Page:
The shocking, yet predictable announcement on Wednesday that the NASL would put a club in Miami, has been met with a mixture of opinions from soccer enthusiast, and writers alike.
Although not MLS as they had hoped, Miami finally has their team.
Miami soccer fans must erase its entitlement complex when it comes to MLS in order to be able to see the bigger picture, Miami FC is blessing in disguise.
The reactions from many MLS Miami fans on twitter are not favorable towards the new NASL expansion side. Many have come out and said they “deserve” an MLS club and that they will not spend their hard-earned money watching second division soccer. Others have said they want “The highest talent possible” and so will also pass on the NASL Miami club in hopes MLS comes down with Beckham.
The most successful clubs in MLS all began with grassroots, lower division clubs. Seattle Sounders, Portland Timbers, Vancouver Whitecaps, Montreal Impact, Orlando City, all began as lower division clubs whom built their fanbase from scratch and poked their way towards MLS. Those clubs earned their bid Miami has not. However, this might be their shot.
Let’s try and ignore the fact that a team by the name of Miami FC has already played in the second division of US Soccer and failed tremendously. Look at this new club as a shot at redemption.
If MLS Miami fans think that Don Garber will not be watching how they treat this young Division II club, they are strongly mistaken.
In 2011, Don Garber came to Fort Lauderdale and explained that South Floridians must do everything they can to organize, congregate, and improve attendance for its local team, Miami FC (who a few months after were rebranded as the Fort Lauderdale Strikers), to “prove to MLS headquarters that South Florida can support a Division I team.”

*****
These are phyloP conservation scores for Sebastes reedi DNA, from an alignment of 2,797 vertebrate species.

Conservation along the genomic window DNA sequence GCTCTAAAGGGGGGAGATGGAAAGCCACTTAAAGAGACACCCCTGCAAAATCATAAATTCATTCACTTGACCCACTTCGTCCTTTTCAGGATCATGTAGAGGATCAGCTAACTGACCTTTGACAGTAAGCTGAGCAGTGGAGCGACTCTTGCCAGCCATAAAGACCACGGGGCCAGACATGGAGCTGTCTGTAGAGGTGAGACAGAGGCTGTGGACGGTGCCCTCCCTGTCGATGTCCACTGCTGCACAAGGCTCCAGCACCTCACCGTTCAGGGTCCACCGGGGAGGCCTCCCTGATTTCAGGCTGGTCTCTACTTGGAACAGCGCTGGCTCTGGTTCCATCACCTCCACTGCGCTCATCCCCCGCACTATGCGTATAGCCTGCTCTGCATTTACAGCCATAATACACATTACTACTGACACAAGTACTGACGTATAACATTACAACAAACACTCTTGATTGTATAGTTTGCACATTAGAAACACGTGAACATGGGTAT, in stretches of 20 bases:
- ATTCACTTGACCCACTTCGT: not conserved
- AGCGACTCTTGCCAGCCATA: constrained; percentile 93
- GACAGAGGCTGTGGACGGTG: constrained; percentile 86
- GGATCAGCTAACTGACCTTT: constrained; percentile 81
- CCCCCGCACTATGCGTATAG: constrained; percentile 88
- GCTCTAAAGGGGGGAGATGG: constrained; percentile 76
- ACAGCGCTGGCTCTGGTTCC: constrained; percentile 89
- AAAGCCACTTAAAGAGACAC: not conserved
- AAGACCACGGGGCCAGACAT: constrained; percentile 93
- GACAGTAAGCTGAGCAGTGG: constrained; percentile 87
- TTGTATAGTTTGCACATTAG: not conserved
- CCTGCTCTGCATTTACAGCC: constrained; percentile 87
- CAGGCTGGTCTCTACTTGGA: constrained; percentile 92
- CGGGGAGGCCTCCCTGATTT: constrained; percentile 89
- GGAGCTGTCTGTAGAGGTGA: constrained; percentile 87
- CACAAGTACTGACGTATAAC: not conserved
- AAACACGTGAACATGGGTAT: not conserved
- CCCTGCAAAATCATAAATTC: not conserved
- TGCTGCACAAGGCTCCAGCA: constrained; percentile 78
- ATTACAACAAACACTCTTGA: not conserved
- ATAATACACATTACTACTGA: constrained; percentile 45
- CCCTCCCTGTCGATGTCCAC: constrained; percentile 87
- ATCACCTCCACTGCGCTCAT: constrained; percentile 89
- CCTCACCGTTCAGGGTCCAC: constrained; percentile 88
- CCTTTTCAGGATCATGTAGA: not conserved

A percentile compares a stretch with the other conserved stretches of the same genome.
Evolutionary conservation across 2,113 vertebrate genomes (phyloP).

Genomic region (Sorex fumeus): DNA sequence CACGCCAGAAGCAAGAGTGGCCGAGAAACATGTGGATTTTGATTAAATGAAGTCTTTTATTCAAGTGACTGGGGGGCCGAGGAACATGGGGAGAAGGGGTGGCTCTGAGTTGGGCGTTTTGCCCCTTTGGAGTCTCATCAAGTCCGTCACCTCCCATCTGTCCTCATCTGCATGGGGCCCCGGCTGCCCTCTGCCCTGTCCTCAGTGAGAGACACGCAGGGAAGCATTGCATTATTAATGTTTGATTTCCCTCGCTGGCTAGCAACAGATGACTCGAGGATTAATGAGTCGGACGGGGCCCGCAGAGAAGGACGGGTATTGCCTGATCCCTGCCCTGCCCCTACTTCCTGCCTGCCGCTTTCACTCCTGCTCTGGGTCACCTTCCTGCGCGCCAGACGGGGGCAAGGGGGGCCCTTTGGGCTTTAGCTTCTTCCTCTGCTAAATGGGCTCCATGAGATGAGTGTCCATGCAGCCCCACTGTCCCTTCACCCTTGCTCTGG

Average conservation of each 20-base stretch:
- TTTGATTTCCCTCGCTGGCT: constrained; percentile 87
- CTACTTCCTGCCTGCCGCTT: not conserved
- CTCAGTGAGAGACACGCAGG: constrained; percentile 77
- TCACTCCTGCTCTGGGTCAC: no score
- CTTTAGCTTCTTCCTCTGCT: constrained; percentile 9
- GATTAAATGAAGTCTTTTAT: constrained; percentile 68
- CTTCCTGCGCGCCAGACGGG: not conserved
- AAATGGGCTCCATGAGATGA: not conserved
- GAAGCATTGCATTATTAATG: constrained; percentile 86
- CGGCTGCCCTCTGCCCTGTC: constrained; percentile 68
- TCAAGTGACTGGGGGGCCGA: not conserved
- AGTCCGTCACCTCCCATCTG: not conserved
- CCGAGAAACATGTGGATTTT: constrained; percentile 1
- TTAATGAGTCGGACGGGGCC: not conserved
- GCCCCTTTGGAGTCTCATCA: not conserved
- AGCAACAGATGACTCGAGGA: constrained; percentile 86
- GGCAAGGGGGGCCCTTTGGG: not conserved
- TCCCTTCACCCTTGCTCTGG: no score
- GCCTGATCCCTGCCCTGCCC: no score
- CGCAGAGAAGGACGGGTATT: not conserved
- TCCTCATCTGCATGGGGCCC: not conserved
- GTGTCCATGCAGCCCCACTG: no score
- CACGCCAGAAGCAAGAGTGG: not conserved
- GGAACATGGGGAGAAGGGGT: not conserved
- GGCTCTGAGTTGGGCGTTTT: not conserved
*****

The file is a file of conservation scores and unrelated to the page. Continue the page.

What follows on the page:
From 2006-2010, Miami FC played in the then-second division of US Soccer to a dismal average attendance of only 1,401 in those four years.
The club boasted iconic players like Romario and Zinho and still were unable to draw at FIU Stadium.
In 2007, the club had a terrible season attendance-wise, drawing only 916 fans to their matches. Three years later, Traffic Sports, the ownership group behind Miami FC, realized the “Miami experiment” was a mistake and relocated the franchise to Fort Lauderdale and saw a renaissance in the attendance with over 3,000 fans coming to Lockhart Stadium that first season.
“Miami needs to change its reputation as a market that believes in professional soccer,” said Garber back in 2011. “I’m telling you as a guy who’s sitting in New York and promoting soccer matches, we worry about this market. This is a risky market for international soccer. There is no reason why it should be.”
Although David Beckham has come out and stated his desires to bring an MLS franchise to the city, looks as if Garber’s concerns from 2011 still ring true, as they have not yet finalized a deal.
Graber refuses to take the “If you build it they will come” mentality with Miami, and wants to see the region not only support its local clubs, but also have a solid stadium plan.
According to sources out of Miami FC, the club will play at FIU Stadium, the site where Miami Beckham United wanted to play yet were denied by MLS.
Will the success of Miami FC be the deciding factor for Don Garber, David Beckham, and Major League Soccer to finally come down to Miami?
Many MLS Miami supporters have said time and time again they do not support the Fort Lauderdale Strikers because they are “too far” from Miami. Well, the NASL has heard them loud and clear.
Time to not only talk the talk, but walk the walk. Will MLS Miami Supporters go to Miami FC games? Are they really interested in soccer or just the glitz and glam that come with the Beckham brand?